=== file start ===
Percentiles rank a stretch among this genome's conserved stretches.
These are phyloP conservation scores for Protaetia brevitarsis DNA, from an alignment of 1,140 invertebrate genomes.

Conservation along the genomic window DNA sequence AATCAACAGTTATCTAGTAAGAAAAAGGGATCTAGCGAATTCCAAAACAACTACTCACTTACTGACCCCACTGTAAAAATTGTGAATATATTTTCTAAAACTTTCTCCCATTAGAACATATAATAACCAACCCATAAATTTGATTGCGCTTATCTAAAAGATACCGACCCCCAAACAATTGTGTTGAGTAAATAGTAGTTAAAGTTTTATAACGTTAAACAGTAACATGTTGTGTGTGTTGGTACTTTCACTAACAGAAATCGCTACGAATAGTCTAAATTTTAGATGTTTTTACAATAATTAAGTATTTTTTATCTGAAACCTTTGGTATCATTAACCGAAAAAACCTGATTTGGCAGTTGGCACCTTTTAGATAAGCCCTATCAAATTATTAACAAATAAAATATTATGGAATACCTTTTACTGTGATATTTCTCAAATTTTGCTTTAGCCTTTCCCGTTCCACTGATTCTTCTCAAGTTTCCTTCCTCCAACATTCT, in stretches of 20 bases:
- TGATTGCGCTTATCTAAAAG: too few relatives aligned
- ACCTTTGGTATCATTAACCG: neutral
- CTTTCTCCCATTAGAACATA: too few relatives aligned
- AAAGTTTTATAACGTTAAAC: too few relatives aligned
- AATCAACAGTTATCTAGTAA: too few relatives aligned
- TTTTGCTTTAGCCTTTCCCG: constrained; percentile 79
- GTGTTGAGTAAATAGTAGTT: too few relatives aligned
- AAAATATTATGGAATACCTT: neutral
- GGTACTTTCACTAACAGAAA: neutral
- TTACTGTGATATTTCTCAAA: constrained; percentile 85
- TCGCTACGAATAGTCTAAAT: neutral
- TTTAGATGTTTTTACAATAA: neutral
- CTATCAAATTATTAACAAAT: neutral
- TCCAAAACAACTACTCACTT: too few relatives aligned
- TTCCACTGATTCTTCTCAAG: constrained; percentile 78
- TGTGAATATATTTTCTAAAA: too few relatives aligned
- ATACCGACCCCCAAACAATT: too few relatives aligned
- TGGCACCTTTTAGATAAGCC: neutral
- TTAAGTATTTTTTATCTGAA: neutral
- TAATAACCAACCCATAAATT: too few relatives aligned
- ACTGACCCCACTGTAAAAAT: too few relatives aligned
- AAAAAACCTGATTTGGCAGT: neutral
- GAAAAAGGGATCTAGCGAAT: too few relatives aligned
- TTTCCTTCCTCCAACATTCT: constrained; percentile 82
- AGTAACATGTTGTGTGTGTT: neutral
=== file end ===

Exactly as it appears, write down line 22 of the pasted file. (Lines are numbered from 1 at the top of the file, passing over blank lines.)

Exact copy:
- TTAAGTATTTTTTATCTGAA: neutral